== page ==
While Flight of the Navigator is still about Cramer reappearing after eight years, it has a far amount of potential. Even during some of the last third’s special effects sequence, it has some left. It’s dwindling, but it’s still there. Until the lame finish, which lacks any dramatic heft. The film’s not long enough and the script’s not good enough to make Cramer’s adventure resonate. Flight of the Navigator could have run fifteen minutes and had the same dramatic impact. It’s slight and not diverting enough.

0/4ⓏⒺⓇⓄ

CREDITS

Directed by Randal Kleiser; screenplay by Michael Burton and Matt MacManus, based on a story by Mark H. Baker; director of photography, James Glennon; edited by Jeff Gourson; music by Alan Silvestri; production designer, William J. Creber; produced by Robert Wald and Dimitri Villard; released by Walt Disney Pictures.

Starring Joey Cramer (David Freeman), Cliff De Young (Bill Freeman), Veronica Cartwright (Helen Freeman), Matt Adler (Jeff), Sarah Jessica Parker (Carolyn McAdams), Howard Hesseman (Dr. Louis Faraday) and Paul Reubens (Max).


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Romancing the Stone (1984, Robert Zemeckis)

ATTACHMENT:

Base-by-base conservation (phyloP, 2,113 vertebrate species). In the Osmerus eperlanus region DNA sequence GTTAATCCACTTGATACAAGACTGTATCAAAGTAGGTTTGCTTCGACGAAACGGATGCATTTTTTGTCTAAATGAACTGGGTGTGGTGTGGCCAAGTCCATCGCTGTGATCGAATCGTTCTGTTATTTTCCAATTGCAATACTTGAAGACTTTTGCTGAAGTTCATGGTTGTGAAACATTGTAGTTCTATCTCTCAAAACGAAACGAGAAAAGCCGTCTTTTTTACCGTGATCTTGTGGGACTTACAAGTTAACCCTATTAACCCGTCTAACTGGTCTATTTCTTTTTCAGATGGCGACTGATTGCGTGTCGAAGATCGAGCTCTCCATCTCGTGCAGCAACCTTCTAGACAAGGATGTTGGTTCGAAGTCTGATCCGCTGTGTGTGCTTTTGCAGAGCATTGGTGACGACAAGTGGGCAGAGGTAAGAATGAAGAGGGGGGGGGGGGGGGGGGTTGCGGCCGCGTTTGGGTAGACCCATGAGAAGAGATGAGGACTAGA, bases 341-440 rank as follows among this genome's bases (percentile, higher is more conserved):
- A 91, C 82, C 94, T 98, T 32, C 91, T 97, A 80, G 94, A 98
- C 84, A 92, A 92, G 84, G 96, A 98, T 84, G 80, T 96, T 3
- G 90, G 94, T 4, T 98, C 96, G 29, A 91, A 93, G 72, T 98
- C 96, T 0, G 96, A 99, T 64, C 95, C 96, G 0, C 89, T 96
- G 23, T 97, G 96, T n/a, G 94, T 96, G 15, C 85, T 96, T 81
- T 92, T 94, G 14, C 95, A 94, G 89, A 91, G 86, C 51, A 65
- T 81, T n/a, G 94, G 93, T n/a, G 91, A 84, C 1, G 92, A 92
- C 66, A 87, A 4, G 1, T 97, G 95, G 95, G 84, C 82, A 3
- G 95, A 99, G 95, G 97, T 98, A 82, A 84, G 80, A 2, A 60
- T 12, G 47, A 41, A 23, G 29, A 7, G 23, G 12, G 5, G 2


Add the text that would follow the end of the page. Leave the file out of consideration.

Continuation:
So much of Romancing the Stone is perfect, when the film has bumps, they stand out. Even worse, it closes on one of those bumps. The finale is so poorly handled, one has to wonder if it’s the result of a rewrite.

Anyway, on to the glowing stuff.

The film’s a technical marvel. Zemeckis’s Panavision composition juggles the story’s action, its character moments and the beautiful scenery. Plus, he’s got Dean Cundey shooting the film. It’s stunning to watch; there’s not a single unrewarding shot.

But Zemeckis also gets how to integrate the humor. Even when the characters are in danger–for example, when villain Manuel Ojeda is fighting with protagonist Kathleen Turner–Zemeckis finds the right mix to make the threat viable yet comical side situations appropriate.